[00:06:24] Richard Gaffin: Gotcha. I, let's talk a little bit then about some of the elements of this brief. So on the left side, for those of you who are listening, we have a set of, I would say, like bigger picture. Um. It's a bigger picture sections, right? So brand personality, target customer brand benefit, brand attributes. And then on the right side of this we have, well, there's key competitors and mentor brands, which are also fairly big pictures, but then offers and angles, which are maybe more specific to what the actual ads will look like eventually.

So maybe talk us through the difference between just thinking about brand benefit and attributes and then what it takes to convert that into an offer and angle.

[00:07:04] Aileen McKenna: Yeah. Exact. Yeah, sure. So your brand benefits and your brand attributes, like you said, right? This is really, really quite high level.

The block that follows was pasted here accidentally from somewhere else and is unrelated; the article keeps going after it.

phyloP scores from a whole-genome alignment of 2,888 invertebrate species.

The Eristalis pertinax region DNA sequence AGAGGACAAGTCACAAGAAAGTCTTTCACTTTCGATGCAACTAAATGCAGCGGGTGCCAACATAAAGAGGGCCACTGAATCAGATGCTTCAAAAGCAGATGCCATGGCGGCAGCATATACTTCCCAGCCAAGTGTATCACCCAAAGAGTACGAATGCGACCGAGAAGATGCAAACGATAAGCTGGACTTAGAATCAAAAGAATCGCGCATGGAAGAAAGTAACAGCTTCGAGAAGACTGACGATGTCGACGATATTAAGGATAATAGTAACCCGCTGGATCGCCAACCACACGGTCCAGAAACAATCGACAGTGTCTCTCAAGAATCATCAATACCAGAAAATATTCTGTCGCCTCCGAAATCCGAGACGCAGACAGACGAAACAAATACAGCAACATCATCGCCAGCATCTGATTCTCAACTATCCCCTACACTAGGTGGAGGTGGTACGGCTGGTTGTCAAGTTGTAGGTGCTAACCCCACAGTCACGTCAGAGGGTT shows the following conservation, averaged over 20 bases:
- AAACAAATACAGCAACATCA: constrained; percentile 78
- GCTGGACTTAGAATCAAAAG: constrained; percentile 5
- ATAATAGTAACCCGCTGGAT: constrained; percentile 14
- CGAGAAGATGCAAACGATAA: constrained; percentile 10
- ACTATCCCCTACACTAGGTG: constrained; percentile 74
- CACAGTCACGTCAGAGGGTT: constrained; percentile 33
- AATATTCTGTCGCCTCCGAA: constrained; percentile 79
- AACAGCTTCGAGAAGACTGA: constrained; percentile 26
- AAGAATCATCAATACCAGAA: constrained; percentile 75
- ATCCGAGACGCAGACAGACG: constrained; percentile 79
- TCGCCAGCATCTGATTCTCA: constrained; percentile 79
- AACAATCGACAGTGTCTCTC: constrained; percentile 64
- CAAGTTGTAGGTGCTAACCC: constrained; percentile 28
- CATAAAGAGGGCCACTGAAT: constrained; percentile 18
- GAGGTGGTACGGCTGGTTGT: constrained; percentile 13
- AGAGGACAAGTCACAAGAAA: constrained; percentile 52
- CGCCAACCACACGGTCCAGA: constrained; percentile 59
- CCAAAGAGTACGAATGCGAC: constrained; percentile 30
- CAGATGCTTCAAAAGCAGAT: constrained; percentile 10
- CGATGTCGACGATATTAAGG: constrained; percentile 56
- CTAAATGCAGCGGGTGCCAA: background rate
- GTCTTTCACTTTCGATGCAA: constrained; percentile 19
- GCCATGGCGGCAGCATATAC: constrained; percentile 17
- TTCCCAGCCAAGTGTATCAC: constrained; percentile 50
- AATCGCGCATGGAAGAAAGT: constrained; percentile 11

So this is thinking about okay, what are the things that you, what are the problems that you solve, right? And then how do you solve them? How do you position that solution? And then From that really high level, then you come into your offers and angles, right? And the, the, the gap, you know, or the difference there is like now it's about really deep specificity. So if your brand benefit is that you are easy to use, right? You have developed a product that's really easy to use and that it simplifies a part of somebody's life, then you can think about something like Your angle and how do you communicate that ease of use. In your ad, whether it's in the video, um, that tells a story, whether it's in a headline that appears on a display ad or a static image ad in, in meta whether it's in your ad copy. So for something like ease of use, for example okay, this is really easy to use. Cool. So functionally, what does that mean? Well, that means it could save you time. Or it could you know, give you back, right? Give you more time. So less time futsing with this and more time enjoying the benefits.